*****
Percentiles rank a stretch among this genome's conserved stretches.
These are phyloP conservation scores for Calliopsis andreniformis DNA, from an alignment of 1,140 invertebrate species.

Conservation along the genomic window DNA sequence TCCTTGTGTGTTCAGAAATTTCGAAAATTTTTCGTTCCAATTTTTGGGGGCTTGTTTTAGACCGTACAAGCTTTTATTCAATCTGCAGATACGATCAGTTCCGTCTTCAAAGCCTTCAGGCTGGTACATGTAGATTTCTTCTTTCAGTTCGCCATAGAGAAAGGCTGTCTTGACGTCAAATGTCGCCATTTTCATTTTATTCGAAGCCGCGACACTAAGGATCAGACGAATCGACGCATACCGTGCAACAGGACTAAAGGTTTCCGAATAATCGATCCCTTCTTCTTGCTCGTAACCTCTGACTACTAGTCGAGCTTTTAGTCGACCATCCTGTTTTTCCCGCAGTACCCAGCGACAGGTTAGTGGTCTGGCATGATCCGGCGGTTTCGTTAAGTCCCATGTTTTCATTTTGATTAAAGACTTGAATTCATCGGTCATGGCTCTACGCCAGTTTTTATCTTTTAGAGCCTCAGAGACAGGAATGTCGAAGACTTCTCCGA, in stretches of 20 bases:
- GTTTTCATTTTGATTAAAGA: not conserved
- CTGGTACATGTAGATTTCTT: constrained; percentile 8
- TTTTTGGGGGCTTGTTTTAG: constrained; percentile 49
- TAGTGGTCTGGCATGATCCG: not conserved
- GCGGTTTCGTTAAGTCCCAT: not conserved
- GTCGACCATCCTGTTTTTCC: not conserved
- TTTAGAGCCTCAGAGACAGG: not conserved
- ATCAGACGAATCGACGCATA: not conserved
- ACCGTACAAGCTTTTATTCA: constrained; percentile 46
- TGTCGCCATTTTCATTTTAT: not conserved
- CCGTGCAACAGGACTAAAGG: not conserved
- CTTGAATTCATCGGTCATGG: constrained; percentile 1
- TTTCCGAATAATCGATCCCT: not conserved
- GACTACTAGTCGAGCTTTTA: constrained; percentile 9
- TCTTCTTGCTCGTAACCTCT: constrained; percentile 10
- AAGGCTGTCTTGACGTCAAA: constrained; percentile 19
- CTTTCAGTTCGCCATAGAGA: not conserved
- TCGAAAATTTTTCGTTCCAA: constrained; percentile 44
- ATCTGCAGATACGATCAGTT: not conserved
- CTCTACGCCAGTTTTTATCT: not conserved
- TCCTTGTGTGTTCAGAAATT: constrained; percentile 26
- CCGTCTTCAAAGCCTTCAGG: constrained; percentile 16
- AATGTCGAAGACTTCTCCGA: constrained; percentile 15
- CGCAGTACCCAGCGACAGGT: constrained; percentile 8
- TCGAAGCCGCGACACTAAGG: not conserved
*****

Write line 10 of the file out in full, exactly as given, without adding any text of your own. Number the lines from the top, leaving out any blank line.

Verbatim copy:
- TTTAGAGCCTCAGAGACAGG: not conserved